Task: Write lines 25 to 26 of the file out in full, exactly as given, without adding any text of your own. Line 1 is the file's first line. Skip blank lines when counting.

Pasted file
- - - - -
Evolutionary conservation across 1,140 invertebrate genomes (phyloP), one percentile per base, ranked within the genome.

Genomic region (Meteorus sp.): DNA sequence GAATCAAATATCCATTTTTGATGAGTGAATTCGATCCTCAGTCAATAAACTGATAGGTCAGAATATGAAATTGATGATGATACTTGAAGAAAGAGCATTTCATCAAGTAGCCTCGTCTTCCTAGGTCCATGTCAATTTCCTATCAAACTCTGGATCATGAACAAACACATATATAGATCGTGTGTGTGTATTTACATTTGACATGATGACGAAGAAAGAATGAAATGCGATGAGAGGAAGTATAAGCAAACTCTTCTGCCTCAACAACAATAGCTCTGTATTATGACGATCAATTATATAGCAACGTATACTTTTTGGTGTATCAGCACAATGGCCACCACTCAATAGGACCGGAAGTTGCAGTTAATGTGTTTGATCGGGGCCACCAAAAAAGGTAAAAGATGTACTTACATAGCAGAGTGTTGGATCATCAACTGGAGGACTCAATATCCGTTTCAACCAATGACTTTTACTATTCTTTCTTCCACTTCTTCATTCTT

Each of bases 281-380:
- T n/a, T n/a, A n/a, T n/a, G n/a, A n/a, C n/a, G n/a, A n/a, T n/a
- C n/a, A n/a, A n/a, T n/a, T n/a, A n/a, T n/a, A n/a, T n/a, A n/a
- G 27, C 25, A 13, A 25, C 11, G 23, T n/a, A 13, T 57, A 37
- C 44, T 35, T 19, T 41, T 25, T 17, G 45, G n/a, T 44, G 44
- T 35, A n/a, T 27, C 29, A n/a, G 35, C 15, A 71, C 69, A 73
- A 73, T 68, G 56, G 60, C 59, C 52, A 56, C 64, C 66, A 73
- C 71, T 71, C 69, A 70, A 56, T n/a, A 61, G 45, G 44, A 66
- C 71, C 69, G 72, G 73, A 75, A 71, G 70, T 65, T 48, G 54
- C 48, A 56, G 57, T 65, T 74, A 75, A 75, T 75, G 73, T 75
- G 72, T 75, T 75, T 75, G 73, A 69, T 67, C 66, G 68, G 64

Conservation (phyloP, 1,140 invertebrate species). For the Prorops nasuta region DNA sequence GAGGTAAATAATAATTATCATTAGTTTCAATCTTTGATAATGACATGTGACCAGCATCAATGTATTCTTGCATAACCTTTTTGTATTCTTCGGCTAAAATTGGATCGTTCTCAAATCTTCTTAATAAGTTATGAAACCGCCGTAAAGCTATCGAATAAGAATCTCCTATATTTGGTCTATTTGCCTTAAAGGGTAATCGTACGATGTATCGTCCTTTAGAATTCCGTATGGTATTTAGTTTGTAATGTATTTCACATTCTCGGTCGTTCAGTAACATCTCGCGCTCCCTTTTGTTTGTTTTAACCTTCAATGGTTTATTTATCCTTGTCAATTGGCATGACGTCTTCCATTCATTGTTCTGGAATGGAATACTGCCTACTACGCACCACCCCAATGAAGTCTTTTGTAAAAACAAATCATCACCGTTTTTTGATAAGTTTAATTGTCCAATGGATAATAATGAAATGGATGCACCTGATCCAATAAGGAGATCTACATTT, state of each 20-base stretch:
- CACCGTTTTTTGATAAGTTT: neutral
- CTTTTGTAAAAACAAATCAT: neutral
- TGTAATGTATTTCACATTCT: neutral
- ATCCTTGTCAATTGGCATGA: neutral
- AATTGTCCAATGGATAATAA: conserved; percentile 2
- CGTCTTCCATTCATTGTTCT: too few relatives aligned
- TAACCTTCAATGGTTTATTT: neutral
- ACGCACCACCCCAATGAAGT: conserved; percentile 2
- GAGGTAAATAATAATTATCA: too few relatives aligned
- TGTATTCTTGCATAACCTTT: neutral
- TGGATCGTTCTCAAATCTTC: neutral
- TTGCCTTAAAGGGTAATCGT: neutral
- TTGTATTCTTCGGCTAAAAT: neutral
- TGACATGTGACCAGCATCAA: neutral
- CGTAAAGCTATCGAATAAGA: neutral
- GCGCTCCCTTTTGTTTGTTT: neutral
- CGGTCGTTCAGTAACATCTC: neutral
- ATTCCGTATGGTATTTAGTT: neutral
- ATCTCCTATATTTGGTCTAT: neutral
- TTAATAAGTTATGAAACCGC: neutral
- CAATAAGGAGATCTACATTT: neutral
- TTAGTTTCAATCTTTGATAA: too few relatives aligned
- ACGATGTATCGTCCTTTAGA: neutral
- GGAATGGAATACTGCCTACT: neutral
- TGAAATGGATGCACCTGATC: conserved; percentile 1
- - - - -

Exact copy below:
- TGGATCGTTCTCAAATCTTC: neutral
- TTGCCTTAAAGGGTAATCGT: neutral